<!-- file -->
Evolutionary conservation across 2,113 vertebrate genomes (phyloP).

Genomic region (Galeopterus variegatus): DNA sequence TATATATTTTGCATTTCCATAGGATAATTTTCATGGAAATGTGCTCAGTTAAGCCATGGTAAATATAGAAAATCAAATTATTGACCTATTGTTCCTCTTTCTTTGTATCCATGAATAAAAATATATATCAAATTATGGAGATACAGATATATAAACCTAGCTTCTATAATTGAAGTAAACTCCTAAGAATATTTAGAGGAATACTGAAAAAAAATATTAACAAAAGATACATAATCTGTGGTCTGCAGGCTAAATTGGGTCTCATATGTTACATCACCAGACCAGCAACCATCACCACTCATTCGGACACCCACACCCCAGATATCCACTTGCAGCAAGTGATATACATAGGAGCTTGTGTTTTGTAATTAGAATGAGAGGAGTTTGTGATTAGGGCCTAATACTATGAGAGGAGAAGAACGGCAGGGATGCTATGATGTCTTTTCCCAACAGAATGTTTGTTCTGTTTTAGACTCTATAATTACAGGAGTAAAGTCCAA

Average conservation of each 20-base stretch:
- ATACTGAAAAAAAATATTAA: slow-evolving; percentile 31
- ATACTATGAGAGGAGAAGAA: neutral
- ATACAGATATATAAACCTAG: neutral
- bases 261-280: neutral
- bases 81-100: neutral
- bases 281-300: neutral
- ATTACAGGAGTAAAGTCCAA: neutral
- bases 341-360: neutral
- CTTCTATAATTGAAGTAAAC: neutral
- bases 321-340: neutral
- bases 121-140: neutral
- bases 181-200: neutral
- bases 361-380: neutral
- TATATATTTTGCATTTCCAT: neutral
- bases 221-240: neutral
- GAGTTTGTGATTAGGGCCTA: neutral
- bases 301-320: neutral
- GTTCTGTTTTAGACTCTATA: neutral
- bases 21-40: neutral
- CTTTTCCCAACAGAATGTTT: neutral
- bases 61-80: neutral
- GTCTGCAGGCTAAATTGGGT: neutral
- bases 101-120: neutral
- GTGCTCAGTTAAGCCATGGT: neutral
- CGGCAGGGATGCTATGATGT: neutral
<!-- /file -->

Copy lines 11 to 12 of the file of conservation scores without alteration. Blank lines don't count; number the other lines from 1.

- bases 341-360: neutral
- CTTCTATAATTGAAGTAAAC: neutral